Pleistocene Megafauna
by Tom McKean
Broadcast 11.2013, 11.2018, and 11.15 & 11.18.2023

artist's rendering of an American mastodon walking through the Pleistocene landscape

Artist’s rendering of an American mastodon. Charles Knight, public domain.



A cheetah crouches in the tall grass. Pronghorn graze warily in the cool summer breeze. After minutes of quiet patience the cheetah erupts into a burst of muscle and speed. A small herd of pronghorn sprint into action, their nimble legs churning ground. A race for life ensues as the cheetah and pronghorn tear across the prairie. But bad luck this time for the cheetah; it retires to the shade for another hungry morning as the pronghorn dance away into the grass.

You may be wondering what a cheetah, a big African cat, is doing chasing pronghorn, an iconic North American species. Well, you may be surprised to hear that North America used to be home to many animals you would recognize only on the African savannah, and many that you wouldn’t recognize at all. This very scene may have played out in your own backyard – well 20,000 years ago, anyway. This period in North America’s history was the Pleistocene era, more commonly known as our most recent ice age.

Bison latifrons - long-horned bison - fossil skeleton

Bison latifrons fossil. Photo by James St. John (CC-BY-2).

Indulge in a flight of fancy. Imagine you’re a California condor, a huge scavenging bird. From your lofty position above the windswept plains, you can see herds of bison unimaginably larger than any congregation of the beasts ever seen in present-day Yellowstone. However, these aren’t your everyday bison. The giant longhorn bison of the Pleistocene weighed in at 1,800 pounds with horns many times the size of the plains bison we see today.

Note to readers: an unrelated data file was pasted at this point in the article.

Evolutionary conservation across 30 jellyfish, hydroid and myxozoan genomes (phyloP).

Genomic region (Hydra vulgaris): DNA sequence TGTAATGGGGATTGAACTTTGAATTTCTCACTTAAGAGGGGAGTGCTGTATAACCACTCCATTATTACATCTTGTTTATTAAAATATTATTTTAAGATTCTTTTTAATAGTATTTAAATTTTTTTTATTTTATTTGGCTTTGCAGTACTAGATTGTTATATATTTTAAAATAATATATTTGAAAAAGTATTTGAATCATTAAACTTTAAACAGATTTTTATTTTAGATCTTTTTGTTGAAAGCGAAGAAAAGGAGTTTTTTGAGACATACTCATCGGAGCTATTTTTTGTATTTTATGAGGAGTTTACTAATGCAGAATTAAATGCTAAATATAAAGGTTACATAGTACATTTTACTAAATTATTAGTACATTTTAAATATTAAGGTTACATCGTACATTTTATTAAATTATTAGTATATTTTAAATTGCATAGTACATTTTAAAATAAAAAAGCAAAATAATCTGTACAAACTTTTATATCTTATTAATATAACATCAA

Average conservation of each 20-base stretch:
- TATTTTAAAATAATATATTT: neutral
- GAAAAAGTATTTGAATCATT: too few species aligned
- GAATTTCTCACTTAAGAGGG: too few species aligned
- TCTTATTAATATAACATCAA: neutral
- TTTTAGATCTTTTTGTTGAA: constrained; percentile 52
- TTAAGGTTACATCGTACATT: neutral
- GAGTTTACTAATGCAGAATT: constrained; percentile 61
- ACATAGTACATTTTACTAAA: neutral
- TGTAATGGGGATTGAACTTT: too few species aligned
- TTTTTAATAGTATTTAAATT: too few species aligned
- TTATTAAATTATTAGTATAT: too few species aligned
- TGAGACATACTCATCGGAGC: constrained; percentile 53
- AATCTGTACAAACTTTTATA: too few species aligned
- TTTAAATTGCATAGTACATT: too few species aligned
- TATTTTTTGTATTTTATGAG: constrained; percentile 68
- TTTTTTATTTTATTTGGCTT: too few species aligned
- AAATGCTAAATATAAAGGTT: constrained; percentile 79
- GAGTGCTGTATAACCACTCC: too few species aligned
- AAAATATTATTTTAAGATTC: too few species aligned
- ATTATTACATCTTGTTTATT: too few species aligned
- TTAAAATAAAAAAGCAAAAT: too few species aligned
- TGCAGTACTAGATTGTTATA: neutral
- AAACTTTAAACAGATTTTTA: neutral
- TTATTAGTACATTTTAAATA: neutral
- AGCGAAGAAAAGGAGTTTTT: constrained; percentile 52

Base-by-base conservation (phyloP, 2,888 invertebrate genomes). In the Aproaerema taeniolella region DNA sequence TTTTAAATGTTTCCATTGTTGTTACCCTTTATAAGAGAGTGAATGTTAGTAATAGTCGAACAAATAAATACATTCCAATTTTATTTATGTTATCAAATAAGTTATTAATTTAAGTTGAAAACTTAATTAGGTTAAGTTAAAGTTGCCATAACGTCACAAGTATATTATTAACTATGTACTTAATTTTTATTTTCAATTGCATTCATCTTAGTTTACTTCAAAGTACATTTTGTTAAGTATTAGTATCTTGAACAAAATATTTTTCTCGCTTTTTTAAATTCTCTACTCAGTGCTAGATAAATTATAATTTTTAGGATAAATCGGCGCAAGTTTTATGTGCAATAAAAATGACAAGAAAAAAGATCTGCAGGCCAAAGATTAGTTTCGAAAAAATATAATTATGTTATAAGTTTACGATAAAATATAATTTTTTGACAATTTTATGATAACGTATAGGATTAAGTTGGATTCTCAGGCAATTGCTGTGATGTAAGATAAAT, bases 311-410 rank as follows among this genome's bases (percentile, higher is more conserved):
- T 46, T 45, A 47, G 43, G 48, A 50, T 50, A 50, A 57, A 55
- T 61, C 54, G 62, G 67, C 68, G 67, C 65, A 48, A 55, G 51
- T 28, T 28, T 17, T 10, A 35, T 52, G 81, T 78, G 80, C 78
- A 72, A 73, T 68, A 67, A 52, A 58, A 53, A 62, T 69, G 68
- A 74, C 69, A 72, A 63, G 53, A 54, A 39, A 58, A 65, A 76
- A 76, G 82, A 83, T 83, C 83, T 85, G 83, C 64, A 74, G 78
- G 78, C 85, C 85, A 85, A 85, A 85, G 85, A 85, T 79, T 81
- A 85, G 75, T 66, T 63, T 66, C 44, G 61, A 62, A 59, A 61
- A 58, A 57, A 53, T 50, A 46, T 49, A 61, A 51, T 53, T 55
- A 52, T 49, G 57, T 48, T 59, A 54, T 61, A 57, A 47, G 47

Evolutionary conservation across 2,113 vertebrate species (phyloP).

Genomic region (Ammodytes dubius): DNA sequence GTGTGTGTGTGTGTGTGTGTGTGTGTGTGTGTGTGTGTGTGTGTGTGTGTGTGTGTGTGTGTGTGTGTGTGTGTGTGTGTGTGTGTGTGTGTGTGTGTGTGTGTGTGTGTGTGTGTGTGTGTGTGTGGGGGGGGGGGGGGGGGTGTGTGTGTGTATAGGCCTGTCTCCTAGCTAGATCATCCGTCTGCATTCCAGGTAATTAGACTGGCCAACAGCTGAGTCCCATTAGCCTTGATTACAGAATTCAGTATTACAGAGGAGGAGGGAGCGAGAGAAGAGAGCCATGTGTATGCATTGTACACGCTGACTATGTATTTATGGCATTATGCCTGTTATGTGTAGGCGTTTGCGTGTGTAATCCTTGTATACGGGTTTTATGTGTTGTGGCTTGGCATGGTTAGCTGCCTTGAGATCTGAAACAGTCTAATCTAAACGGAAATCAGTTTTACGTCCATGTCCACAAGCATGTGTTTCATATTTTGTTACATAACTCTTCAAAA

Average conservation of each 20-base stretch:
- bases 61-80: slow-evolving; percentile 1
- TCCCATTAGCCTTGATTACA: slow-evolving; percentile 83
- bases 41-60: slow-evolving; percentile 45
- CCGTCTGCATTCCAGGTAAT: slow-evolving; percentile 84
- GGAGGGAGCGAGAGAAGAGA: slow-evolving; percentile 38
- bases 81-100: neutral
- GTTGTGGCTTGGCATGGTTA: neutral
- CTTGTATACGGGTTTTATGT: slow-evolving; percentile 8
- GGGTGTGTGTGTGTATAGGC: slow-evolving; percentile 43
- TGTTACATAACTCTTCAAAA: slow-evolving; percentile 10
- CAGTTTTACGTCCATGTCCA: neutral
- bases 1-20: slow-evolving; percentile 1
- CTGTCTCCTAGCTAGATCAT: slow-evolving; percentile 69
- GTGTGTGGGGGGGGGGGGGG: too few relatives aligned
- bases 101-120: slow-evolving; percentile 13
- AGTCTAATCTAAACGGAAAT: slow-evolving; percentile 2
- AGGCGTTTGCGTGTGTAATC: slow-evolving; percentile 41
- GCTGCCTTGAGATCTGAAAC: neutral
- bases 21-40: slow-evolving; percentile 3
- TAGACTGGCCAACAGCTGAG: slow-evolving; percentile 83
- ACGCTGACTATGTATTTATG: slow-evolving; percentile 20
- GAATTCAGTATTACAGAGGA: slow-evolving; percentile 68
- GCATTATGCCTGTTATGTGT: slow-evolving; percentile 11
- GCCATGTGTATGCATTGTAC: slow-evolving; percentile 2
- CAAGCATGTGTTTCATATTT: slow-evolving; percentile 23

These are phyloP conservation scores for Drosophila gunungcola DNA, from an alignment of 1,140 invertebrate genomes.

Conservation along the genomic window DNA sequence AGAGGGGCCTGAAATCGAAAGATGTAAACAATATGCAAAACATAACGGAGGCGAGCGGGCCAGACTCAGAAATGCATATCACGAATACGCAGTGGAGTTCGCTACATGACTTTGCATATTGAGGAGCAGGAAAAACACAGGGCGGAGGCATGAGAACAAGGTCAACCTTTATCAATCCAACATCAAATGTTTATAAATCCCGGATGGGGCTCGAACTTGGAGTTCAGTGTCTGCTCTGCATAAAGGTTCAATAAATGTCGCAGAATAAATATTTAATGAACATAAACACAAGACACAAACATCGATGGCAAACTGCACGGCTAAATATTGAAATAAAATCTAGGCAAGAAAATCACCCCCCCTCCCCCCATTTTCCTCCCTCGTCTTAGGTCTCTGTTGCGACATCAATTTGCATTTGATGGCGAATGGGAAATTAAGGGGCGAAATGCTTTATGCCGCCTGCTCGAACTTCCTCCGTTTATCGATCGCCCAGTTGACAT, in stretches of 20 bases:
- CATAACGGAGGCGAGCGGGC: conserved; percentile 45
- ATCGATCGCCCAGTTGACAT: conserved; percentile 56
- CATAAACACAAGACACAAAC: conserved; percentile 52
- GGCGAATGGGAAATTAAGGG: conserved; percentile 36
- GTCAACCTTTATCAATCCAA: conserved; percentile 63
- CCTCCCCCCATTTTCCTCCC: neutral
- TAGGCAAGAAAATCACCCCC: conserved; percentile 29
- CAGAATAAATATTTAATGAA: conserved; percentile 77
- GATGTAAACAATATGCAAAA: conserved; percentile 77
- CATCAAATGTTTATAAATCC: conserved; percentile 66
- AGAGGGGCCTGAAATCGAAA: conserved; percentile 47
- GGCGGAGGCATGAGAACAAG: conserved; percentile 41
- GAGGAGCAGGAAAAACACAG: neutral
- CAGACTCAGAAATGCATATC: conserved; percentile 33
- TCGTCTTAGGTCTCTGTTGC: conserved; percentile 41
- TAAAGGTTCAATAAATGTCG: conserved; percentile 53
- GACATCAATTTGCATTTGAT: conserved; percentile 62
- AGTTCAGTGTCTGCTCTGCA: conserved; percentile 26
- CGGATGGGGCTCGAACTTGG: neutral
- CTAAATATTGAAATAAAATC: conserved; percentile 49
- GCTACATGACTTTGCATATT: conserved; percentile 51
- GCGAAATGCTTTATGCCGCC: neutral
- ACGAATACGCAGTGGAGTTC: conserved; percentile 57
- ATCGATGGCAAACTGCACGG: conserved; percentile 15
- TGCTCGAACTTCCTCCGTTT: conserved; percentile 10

You soar over and past the bison herd. Your grumbling tummy drives you to keep looking for a tasty morsel of rotting flesh. You soar over a few megathiers, three-ton grounds sloths with giant claws, creatures so bizarre they defy description. Nothing dead here. Press on.

Off in the distance past a herd of woolly rhinos you see a band of stocky dire wolves trotting toward a family of mastodons. Instinct encourages you to perch high in a nearby ponderosa pine tree. The dire wolves, at first glance, don’t look much different from the gray wolves with which they share the landscape. They look about the same size, but the dire wolf is built with stockier bones and muscle, slightly larger in general. The adult mastodons make them look like toy poodles in comparison. The mastodons are very similar to modern-day African elephants, but covered in short dense hair. Like elephants, the mastodons are good parents, setting up a predator-proof defense around their offspring. Realizing the likely unfavorable outcome of their hunt, the dire wolves decide to go see what the rhinos are up to.

Your appetite encourages you to follow the wolves. But then another movement in the distance catches your attention. Your powerful long wings heft your body back up into the clear sky and your keen vision immediately focuses on a giant short-faced bear on a fresh bison kill. Standing tall at just under six feet, and weighing more than 1,500 pounds, the bear is built with long legs suited for chasing down prey on the plains.

You glide down to wait on the sidelines with other condors and a few coyotes. After the big predator eats its fill and saunters off, the real party begins. You share the carcass with a host of other Pleistocene scavengers: vultures, coyotes, ravens, wolves, and various rodents. You dive headfirst into the belly. In short time all that remains of the mighty bison is a scattering of gnawed bones and hair.

The sunset casts a warm pink glow over the Pleistocene plains. You soar back over mastodons still grazing, back over the rhinos, back over the torn-up earth of the bison herd, and back to your nest on a rocky outcrop. You spot the cheetah from your perch as it slinks through the grass towards the ever-wary pronghorn. The cheetah coils itself, a hairpin trigger of teeth and claws. The chase ensues. You may just get an evening snack.


Every week since 1991, Field Notes has inquired about Montana’s natural history. Field Notes are written by naturalists, students, and listeners about the puzzle-tree bark, eagle talons, woolly aphids, and giant puffballs of Western, Central and Southwestern Montana and aired weekly on Montana Public Radio.

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